Simultaneously, the private capital markets (private equity, hedge and venture capital investments) have also stalled. Analysts and private-equity experts anticipate some money from the private capital markets to enter the sector, but don’t expect any big deals to take public companies private, they said. So for now, the CEOs of public companies in the home goods vendor and retailer sector will have to deal with depressed stock valuations.
Alan Sellitti, audit partner and regional business line leader for BDO Seidman LLP, said retailers and vendors need to sharpen their skills at reducing costs and controlling their balance sheets in 2009. “We expect the macro retail environment to remain extremely promotional throughout the year,” Sellitti explained. “And that’s not good. Margins are under pressure, so you will continue to see retailers pushing back on their suppliers.”
The key word in 2008 was volatility, which was triggered by concerns of a global recession. In the holiday shopping season of 2007, there were a handful of retailers—most notably Macy’s and Walmart Stores—who had seen the writing on the wall and warned that shoppers were feeling pinched. As the first quarter of 2008 wrapped up, several other large retailers were warning of slowed consumer spending, too. Mall traffic began to decline, but it wasn’t until the summer—when fuel prices soared—that economists rang the warning bell.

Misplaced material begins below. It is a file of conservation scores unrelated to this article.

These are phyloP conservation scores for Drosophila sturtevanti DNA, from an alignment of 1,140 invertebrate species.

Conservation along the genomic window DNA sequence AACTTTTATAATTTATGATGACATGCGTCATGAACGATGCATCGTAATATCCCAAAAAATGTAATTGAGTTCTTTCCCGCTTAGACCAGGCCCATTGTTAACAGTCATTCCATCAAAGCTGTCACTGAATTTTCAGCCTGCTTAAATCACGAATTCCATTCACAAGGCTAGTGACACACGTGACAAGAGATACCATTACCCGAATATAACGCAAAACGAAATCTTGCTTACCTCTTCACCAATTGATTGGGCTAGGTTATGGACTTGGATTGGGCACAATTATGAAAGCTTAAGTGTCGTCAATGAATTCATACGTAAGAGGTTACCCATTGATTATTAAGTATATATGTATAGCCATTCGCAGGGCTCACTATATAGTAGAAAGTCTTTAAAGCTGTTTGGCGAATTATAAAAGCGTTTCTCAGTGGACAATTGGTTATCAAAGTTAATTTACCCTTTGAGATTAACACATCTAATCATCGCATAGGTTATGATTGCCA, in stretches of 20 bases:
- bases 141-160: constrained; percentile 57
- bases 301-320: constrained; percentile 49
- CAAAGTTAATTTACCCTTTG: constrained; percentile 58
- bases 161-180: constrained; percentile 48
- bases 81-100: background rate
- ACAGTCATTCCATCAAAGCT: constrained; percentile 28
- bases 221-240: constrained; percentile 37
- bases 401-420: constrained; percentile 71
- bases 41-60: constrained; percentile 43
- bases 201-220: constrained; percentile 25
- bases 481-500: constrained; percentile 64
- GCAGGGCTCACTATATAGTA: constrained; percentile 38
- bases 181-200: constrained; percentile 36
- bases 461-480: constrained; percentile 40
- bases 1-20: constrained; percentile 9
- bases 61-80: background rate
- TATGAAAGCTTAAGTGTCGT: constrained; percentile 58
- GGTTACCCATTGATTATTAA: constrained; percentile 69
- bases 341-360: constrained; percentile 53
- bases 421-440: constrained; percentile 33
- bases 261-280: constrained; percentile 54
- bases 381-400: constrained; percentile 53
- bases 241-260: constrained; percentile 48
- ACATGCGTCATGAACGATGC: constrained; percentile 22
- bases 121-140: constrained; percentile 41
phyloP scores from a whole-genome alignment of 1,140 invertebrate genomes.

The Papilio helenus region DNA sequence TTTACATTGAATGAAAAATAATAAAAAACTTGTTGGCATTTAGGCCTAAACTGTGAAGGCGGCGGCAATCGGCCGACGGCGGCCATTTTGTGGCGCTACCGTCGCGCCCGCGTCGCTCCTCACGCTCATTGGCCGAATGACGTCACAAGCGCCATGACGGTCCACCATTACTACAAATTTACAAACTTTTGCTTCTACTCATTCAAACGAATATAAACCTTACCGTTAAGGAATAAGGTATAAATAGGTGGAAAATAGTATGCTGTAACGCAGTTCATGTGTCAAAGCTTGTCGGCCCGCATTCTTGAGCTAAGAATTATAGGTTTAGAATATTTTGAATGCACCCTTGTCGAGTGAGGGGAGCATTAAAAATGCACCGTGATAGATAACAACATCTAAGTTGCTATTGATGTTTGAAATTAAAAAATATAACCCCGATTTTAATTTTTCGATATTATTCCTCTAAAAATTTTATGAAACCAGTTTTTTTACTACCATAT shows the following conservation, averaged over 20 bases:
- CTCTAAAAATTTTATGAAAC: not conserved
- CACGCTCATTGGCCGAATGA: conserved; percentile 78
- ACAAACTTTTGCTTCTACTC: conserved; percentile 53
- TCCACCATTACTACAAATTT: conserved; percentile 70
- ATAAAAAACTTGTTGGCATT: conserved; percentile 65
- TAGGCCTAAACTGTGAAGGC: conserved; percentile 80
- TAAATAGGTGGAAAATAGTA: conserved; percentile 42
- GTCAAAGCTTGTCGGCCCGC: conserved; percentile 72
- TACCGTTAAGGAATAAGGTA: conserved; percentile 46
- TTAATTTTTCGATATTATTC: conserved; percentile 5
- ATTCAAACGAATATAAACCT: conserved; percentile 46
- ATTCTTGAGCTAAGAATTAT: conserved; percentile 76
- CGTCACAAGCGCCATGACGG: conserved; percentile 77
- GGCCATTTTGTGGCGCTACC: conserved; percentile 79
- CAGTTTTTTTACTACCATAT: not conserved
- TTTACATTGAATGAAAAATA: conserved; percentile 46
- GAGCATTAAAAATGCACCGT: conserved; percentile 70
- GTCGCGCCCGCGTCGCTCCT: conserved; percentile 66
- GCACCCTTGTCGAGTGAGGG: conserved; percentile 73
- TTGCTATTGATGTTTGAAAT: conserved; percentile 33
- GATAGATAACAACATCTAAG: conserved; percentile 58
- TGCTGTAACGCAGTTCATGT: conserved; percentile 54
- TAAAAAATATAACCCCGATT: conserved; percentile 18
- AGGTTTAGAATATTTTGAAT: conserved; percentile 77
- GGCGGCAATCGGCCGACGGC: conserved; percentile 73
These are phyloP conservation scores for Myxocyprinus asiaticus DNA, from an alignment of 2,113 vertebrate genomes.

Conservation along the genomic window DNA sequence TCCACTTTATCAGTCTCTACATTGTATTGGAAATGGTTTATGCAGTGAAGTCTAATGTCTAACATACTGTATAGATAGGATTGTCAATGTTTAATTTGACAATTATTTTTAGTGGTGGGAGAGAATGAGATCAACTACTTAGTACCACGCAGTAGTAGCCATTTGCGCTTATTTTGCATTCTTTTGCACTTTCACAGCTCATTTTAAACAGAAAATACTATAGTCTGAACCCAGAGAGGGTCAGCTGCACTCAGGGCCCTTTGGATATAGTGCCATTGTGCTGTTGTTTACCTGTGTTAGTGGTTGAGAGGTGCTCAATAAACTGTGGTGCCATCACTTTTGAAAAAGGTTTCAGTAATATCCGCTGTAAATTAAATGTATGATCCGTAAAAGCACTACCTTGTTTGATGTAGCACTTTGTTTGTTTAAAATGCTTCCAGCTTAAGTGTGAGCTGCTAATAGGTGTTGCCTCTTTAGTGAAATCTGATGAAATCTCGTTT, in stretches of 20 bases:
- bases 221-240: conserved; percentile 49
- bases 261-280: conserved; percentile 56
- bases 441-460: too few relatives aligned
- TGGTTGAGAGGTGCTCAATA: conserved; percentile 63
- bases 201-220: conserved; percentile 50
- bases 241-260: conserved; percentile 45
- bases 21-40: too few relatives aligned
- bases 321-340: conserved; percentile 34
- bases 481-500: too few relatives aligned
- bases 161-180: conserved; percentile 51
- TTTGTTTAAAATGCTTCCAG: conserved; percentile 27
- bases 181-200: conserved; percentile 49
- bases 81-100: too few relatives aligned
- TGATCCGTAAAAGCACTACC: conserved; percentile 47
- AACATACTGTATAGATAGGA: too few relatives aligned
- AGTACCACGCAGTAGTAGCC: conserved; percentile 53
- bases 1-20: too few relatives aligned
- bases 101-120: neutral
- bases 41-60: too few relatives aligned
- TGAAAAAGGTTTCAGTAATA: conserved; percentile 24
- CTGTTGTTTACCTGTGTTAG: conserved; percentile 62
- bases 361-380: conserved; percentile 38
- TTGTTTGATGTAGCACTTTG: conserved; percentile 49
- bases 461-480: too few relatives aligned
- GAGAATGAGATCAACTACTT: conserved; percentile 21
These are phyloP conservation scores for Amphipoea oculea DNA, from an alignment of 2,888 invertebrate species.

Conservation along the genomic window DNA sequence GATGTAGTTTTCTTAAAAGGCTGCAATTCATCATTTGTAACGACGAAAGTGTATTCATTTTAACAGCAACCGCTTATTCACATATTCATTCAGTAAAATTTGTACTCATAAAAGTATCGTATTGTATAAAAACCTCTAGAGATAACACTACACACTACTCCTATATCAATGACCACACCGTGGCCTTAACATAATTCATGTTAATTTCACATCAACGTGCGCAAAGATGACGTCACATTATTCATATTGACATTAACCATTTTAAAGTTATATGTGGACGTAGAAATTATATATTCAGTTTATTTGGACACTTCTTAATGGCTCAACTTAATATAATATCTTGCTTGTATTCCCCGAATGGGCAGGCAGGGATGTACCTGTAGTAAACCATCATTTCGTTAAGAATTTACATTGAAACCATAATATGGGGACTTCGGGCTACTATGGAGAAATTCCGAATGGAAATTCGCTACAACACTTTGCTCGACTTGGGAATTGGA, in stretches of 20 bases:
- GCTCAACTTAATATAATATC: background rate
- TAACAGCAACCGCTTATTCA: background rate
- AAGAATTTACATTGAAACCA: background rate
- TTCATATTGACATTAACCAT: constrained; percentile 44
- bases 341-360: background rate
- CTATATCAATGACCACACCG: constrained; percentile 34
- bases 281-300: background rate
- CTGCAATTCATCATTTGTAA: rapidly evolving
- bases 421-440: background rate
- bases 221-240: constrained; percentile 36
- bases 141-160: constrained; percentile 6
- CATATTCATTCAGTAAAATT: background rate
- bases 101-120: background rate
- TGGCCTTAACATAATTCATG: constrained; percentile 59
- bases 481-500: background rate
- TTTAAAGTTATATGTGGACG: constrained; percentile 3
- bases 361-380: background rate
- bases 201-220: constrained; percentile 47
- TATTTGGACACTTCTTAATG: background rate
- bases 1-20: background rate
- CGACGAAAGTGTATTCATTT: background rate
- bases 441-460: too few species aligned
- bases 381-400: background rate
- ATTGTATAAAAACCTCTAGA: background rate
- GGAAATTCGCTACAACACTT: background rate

Consumers got spooked and so did Wall Street. Spending declined, but there were a few retailers such as Walmart that were prepared. The world’s largest retailer was in the midst of repositioning itself on the merchandise front as well as polishing its low-price mantra when the recession hit.